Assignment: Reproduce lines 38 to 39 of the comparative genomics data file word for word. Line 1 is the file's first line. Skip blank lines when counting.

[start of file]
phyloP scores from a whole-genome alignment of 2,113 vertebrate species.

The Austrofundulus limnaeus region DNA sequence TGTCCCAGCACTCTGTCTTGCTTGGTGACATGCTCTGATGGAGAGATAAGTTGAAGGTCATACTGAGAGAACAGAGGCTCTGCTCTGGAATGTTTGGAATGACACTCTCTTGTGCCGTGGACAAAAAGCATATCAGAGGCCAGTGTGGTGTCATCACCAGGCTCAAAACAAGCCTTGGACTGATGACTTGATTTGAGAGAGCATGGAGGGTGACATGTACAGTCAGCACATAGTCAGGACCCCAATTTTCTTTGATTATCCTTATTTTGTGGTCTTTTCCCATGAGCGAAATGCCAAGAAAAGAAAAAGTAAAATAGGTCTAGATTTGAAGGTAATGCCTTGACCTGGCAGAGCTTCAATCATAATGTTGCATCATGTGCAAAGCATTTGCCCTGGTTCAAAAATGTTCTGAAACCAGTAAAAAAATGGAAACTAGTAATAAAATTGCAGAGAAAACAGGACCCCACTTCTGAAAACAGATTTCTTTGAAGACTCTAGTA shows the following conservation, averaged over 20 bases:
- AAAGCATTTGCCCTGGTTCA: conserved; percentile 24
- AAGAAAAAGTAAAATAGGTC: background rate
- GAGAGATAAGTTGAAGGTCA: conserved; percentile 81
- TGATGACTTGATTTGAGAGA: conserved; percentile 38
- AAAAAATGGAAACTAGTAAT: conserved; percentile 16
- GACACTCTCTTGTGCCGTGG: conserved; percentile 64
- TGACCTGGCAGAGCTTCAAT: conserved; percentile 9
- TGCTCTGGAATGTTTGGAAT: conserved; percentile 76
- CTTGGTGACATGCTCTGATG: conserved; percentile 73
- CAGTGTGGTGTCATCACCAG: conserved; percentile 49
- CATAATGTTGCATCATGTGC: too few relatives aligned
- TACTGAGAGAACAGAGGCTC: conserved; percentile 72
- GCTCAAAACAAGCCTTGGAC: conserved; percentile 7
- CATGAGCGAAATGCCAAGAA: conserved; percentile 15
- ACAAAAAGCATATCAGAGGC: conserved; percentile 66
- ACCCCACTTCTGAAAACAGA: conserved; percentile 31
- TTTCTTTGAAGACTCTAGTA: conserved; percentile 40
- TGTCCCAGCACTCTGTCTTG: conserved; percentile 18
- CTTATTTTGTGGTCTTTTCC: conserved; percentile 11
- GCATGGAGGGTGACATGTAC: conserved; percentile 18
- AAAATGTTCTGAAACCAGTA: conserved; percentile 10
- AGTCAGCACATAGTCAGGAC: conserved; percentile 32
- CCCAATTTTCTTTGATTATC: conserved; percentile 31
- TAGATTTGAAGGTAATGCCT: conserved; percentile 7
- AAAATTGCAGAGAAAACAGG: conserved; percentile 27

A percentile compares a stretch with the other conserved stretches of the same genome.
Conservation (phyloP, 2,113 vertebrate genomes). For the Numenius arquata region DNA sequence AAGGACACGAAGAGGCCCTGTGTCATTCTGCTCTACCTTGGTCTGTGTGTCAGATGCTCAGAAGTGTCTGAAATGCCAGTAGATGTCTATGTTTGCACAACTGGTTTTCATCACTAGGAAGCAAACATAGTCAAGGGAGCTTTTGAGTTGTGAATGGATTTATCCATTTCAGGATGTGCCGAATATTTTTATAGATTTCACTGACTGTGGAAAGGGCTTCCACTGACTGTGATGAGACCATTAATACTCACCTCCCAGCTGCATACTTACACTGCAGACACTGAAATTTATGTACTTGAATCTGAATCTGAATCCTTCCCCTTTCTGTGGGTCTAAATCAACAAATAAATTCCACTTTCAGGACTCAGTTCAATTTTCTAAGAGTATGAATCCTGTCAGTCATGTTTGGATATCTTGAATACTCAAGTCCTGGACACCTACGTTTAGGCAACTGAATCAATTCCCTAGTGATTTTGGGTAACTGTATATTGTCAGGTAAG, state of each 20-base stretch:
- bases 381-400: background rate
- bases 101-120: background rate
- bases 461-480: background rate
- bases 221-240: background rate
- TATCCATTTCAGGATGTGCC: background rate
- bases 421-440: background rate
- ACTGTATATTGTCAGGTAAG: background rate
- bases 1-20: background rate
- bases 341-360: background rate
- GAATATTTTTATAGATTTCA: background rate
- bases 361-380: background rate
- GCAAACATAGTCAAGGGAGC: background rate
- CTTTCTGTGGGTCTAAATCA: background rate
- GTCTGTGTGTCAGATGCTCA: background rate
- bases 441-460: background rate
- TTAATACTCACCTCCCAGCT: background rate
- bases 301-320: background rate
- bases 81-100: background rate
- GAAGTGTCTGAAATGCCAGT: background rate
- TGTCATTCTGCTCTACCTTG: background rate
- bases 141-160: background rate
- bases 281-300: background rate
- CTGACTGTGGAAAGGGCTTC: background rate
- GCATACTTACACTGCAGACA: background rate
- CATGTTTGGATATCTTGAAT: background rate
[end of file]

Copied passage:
- bases 341-360: background rate
- GAATATTTTTATAGATTTCA: background rate